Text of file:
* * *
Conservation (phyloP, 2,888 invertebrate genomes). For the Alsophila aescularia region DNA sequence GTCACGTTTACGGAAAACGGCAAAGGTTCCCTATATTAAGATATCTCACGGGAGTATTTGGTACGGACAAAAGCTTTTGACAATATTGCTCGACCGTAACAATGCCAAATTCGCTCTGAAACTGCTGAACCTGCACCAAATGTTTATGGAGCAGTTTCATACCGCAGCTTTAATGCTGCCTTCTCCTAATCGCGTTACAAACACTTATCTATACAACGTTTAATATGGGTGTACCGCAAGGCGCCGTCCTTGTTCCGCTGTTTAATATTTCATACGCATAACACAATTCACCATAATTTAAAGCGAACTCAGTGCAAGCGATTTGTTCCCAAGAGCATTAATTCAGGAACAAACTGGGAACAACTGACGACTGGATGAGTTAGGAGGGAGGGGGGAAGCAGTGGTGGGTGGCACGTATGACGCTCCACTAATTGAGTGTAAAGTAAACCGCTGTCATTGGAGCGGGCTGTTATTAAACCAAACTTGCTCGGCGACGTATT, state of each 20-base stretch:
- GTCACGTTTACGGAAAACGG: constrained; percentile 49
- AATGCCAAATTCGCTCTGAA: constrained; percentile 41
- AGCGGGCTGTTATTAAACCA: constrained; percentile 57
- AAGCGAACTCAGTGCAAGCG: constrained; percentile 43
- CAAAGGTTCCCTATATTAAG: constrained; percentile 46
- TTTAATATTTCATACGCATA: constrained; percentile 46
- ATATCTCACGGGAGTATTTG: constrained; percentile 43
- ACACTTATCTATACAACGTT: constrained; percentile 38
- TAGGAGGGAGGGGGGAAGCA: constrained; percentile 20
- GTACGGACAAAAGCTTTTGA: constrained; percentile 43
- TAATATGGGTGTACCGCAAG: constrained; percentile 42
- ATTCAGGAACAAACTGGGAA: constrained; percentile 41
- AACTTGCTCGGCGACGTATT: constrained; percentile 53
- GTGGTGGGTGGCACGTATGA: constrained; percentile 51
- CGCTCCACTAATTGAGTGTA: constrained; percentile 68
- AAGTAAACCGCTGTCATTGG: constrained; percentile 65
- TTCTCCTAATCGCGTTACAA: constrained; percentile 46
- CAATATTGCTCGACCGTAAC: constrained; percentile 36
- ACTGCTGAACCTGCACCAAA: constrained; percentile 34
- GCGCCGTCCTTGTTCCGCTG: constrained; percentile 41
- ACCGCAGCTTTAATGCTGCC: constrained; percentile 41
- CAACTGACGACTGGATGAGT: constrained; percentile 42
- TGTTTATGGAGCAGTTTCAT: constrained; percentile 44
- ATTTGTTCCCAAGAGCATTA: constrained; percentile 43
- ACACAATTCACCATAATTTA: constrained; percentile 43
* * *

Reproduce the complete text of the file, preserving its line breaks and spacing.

Conservation (phyloP, 2,888 invertebrate genomes). For the Alsophila aescularia region DNA sequence GTCACGTTTACGGAAAACGGCAAAGGTTCCCTATATTAAGATATCTCACGGGAGTATTTGGTACGGACAAAAGCTTTTGACAATATTGCTCGACCGTAACAATGCCAAATTCGCTCTGAAACTGCTGAACCTGCACCAAATGTTTATGGAGCAGTTTCATACCGCAGCTTTAATGCTGCCTTCTCCTAATCGCGTTACAAACACTTATCTATACAACGTTTAATATGGGTGTACCGCAAGGCGCCGTCCTTGTTCCGCTGTTTAATATTTCATACGCATAACACAATTCACCATAATTTAAAGCGAACTCAGTGCAAGCGATTTGTTCCCAAGAGCATTAATTCAGGAACAAACTGGGAACAACTGACGACTGGATGAGTTAGGAGGGAGGGGGGAAGCAGTGGTGGGTGGCACGTATGACGCTCCACTAATTGAGTGTAAAGTAAACCGCTGTCATTGGAGCGGGCTGTTATTAAACCAAACTTGCTCGGCGACGTATT, state of each 20-base stretch:
- GTCACGTTTACGGAAAACGG: constrained; percentile 49
- AATGCCAAATTCGCTCTGAA: constrained; percentile 41
- AGCGGGCTGTTATTAAACCA: constrained; percentile 57
- AAGCGAACTCAGTGCAAGCG: constrained; percentile 43
- CAAAGGTTCCCTATATTAAG: constrained; percentile 46
- TTTAATATTTCATACGCATA: constrained; percentile 46
- ATATCTCACGGGAGTATTTG: constrained; percentile 43
- ACACTTATCTATACAACGTT: constrained; percentile 38
- TAGGAGGGAGGGGGGAAGCA: constrained; percentile 20
- GTACGGACAAAAGCTTTTGA: constrained; percentile 43
- TAATATGGGTGTACCGCAAG: constrained; percentile 42
- ATTCAGGAACAAACTGGGAA: constrained; percentile 41
- AACTTGCTCGGCGACGTATT: constrained; percentile 53
- GTGGTGGGTGGCACGTATGA: constrained; percentile 51
- CGCTCCACTAATTGAGTGTA: constrained; percentile 68
- AAGTAAACCGCTGTCATTGG: constrained; percentile 65
- TTCTCCTAATCGCGTTACAA: constrained; percentile 46
- CAATATTGCTCGACCGTAAC: constrained; percentile 36
- ACTGCTGAACCTGCACCAAA: constrained; percentile 34
- GCGCCGTCCTTGTTCCGCTG: constrained; percentile 41
- ACCGCAGCTTTAATGCTGCC: constrained; percentile 41
- CAACTGACGACTGGATGAGT: constrained; percentile 42
- TGTTTATGGAGCAGTTTCAT: constrained; percentile 44
- ATTTGTTCCCAAGAGCATTA: constrained; percentile 43
- ACACAATTCACCATAATTTA: constrained; percentile 43